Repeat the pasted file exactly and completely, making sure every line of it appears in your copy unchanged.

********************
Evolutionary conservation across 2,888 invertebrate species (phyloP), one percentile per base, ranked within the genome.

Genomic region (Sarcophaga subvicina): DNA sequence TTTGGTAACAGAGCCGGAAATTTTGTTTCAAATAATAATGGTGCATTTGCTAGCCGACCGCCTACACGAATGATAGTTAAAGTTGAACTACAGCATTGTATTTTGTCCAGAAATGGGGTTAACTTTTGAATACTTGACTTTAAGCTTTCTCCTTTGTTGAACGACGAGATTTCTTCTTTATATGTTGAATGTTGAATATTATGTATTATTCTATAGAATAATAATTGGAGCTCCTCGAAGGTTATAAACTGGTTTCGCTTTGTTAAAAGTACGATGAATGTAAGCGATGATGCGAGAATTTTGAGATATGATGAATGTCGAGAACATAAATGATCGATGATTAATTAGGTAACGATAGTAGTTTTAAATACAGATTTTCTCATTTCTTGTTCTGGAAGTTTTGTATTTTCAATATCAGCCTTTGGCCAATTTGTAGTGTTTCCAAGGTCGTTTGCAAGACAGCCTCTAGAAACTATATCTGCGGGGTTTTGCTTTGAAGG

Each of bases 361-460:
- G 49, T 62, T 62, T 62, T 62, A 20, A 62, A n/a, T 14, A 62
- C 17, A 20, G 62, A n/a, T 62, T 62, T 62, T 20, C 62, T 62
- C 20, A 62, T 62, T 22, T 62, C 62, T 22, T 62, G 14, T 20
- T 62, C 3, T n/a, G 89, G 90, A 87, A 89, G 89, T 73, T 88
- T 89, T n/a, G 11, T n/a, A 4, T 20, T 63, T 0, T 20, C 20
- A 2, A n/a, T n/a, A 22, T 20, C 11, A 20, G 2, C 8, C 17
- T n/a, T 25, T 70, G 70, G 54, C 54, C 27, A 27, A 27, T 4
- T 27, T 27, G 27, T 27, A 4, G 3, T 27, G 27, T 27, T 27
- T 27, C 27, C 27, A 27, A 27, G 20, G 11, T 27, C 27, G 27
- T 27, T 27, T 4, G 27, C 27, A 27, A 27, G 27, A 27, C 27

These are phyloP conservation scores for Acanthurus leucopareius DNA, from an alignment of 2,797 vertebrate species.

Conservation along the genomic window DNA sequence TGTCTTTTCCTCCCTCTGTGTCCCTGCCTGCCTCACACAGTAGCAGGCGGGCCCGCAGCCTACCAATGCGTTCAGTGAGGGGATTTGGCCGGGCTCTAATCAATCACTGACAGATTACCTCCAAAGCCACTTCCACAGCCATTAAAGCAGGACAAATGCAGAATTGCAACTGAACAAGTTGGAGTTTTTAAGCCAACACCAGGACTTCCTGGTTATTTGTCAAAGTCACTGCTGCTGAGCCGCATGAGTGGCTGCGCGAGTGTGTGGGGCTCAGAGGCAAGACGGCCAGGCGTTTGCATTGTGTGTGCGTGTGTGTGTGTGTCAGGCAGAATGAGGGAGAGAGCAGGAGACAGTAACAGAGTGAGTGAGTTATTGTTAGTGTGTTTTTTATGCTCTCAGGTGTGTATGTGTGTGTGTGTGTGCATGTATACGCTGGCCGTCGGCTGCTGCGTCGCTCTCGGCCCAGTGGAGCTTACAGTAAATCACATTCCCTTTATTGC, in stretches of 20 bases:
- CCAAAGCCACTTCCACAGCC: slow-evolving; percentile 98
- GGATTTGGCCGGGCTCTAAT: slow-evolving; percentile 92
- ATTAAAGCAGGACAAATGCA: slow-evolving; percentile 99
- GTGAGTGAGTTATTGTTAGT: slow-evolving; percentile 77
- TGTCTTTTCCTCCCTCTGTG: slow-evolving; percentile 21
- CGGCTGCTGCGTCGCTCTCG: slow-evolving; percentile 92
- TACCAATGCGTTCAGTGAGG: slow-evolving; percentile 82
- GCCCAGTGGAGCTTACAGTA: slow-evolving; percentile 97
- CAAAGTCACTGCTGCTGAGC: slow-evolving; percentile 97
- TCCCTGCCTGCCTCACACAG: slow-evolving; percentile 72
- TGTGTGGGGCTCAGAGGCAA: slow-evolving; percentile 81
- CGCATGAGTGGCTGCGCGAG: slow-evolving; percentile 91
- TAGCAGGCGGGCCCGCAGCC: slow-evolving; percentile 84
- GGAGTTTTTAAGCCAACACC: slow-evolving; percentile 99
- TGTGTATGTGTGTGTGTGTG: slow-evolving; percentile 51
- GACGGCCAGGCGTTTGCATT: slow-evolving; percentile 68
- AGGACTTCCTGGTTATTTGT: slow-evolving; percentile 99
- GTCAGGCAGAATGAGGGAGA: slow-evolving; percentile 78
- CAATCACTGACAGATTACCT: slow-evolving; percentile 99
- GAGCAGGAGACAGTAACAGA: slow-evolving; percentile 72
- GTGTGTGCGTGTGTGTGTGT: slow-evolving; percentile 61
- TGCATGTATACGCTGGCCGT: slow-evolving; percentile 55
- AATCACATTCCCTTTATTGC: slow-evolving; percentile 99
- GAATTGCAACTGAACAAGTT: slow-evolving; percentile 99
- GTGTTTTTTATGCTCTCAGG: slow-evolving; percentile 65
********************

Evolutionary conservation across 2,888 invertebrate species (phyloP), one percentile per base, ranked within the genome.

Genomic region (Sarcophaga subvicina): DNA sequence TTTGGTAACAGAGCCGGAAATTTTGTTTCAAATAATAATGGTGCATTTGCTAGCCGACCGCCTACACGAATGATAGTTAAAGTTGAACTACAGCATTGTATTTTGTCCAGAAATGGGGTTAACTTTTGAATACTTGACTTTAAGCTTTCTCCTTTGTTGAACGACGAGATTTCTTCTTTATATGTTGAATGTTGAATATTATGTATTATTCTATAGAATAATAATTGGAGCTCCTCGAAGGTTATAAACTGGTTTCGCTTTGTTAAAAGTACGATGAATGTAAGCGATGATGCGAGAATTTTGAGATATGATGAATGTCGAGAACATAAATGATCGATGATTAATTAGGTAACGATAGTAGTTTTAAATACAGATTTTCTCATTTCTTGTTCTGGAAGTTTTGTATTTTCAATATCAGCCTTTGGCCAATTTGTAGTGTTTCCAAGGTCGTTTGCAAGACAGCCTCTAGAAACTATATCTGCGGGGTTTTGCTTTGAAGG

Each of bases 361-460:
- G 49, T 62, T 62, T 62, T 62, A 20, A 62, A n/a, T 14, A 62
- C 17, A 20, G 62, A n/a, T 62, T 62, T 62, T 20, C 62, T 62
- C 20, A 62, T 62, T 22, T 62, C 62, T 22, T 62, G 14, T 20
- T 62, C 3, T n/a, G 89, G 90, A 87, A 89, G 89, T 73, T 88
- T 89, T n/a, G 11, T n/a, A 4, T 20, T 63, T 0, T 20, C 20
- A 2, A n/a, T n/a, A 22, T 20, C 11, A 20, G 2, C 8, C 17
- T n/a, T 25, T 70, G 70, G 54, C 54, C 27, A 27, A 27, T 4
- T 27, T 27, G 27, T 27, A 4, G 3, T 27, G 27, T 27, T 27
- T 27, C 27, C 27, A 27, A 27, G 20, G 11, T 27, C 27, G 27
- T 27, T 27, T 4, G 27, C 27, A 27, A 27, G 27, A 27, C 27

These are phyloP conservation scores for Acanthurus leucopareius DNA, from an alignment of 2,797 vertebrate species.

Conservation along the genomic window DNA sequence TGTCTTTTCCTCCCTCTGTGTCCCTGCCTGCCTCACACAGTAGCAGGCGGGCCCGCAGCCTACCAATGCGTTCAGTGAGGGGATTTGGCCGGGCTCTAATCAATCACTGACAGATTACCTCCAAAGCCACTTCCACAGCCATTAAAGCAGGACAAATGCAGAATTGCAACTGAACAAGTTGGAGTTTTTAAGCCAACACCAGGACTTCCTGGTTATTTGTCAAAGTCACTGCTGCTGAGCCGCATGAGTGGCTGCGCGAGTGTGTGGGGCTCAGAGGCAAGACGGCCAGGCGTTTGCATTGTGTGTGCGTGTGTGTGTGTGTCAGGCAGAATGAGGGAGAGAGCAGGAGACAGTAACAGAGTGAGTGAGTTATTGTTAGTGTGTTTTTTATGCTCTCAGGTGTGTATGTGTGTGTGTGTGTGCATGTATACGCTGGCCGTCGGCTGCTGCGTCGCTCTCGGCCCAGTGGAGCTTACAGTAAATCACATTCCCTTTATTGC, in stretches of 20 bases:
- CCAAAGCCACTTCCACAGCC: slow-evolving; percentile 98
- GGATTTGGCCGGGCTCTAAT: slow-evolving; percentile 92
- ATTAAAGCAGGACAAATGCA: slow-evolving; percentile 99
- GTGAGTGAGTTATTGTTAGT: slow-evolving; percentile 77
- TGTCTTTTCCTCCCTCTGTG: slow-evolving; percentile 21
- CGGCTGCTGCGTCGCTCTCG: slow-evolving; percentile 92
- TACCAATGCGTTCAGTGAGG: slow-evolving; percentile 82
- GCCCAGTGGAGCTTACAGTA: slow-evolving; percentile 97
- CAAAGTCACTGCTGCTGAGC: slow-evolving; percentile 97
- TCCCTGCCTGCCTCACACAG: slow-evolving; percentile 72
- TGTGTGGGGCTCAGAGGCAA: slow-evolving; percentile 81
- CGCATGAGTGGCTGCGCGAG: slow-evolving; percentile 91
- TAGCAGGCGGGCCCGCAGCC: slow-evolving; percentile 84
- GGAGTTTTTAAGCCAACACC: slow-evolving; percentile 99
- TGTGTATGTGTGTGTGTGTG: slow-evolving; percentile 51
- GACGGCCAGGCGTTTGCATT: slow-evolving; percentile 68
- AGGACTTCCTGGTTATTTGT: slow-evolving; percentile 99
- GTCAGGCAGAATGAGGGAGA: slow-evolving; percentile 78
- CAATCACTGACAGATTACCT: slow-evolving; percentile 99
- GAGCAGGAGACAGTAACAGA: slow-evolving; percentile 72
- GTGTGTGCGTGTGTGTGTGT: slow-evolving; percentile 61
- TGCATGTATACGCTGGCCGT: slow-evolving; percentile 55
- AATCACATTCCCTTTATTGC: slow-evolving; percentile 99
- GAATTGCAACTGAACAAGTT: slow-evolving; percentile 99
- GTGTTTTTTATGCTCTCAGG: slow-evolving; percentile 65